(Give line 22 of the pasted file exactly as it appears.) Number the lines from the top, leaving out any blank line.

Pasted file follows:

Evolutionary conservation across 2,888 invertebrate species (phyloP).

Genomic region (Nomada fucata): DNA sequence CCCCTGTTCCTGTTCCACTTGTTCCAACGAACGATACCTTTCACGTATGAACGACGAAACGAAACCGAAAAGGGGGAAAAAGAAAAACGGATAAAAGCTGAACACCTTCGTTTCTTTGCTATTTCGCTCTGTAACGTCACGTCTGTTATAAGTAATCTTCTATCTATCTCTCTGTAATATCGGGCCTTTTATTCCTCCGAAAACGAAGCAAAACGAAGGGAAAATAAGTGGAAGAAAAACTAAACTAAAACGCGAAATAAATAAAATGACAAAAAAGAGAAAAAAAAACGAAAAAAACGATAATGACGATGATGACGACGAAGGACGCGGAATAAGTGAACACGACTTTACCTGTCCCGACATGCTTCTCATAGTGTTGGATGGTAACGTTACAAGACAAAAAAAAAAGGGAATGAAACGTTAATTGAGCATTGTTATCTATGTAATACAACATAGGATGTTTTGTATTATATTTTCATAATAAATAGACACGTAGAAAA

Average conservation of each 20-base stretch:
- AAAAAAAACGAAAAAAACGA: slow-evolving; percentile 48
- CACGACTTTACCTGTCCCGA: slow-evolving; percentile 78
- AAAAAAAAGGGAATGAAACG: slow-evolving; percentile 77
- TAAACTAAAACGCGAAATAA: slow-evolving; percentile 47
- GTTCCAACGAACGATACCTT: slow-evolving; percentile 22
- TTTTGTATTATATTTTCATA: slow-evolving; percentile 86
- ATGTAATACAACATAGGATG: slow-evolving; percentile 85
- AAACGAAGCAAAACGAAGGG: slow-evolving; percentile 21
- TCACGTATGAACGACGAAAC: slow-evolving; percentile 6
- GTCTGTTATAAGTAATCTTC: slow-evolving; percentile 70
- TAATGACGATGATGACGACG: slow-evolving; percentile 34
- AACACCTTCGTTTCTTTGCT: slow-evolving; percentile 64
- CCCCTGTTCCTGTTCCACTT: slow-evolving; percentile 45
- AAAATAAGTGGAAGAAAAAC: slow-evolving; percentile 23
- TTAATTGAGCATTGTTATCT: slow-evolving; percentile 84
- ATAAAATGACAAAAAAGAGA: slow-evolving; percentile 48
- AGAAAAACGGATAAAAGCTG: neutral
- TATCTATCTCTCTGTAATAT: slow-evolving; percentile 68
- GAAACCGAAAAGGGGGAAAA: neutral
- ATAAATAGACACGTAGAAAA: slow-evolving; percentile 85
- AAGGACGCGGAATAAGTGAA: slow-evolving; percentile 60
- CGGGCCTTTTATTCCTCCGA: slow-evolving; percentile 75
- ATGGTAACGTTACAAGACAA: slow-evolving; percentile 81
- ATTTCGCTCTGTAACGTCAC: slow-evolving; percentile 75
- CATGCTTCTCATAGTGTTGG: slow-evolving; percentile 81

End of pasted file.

- GAAACCGAAAAGGGGGAAAA: neutral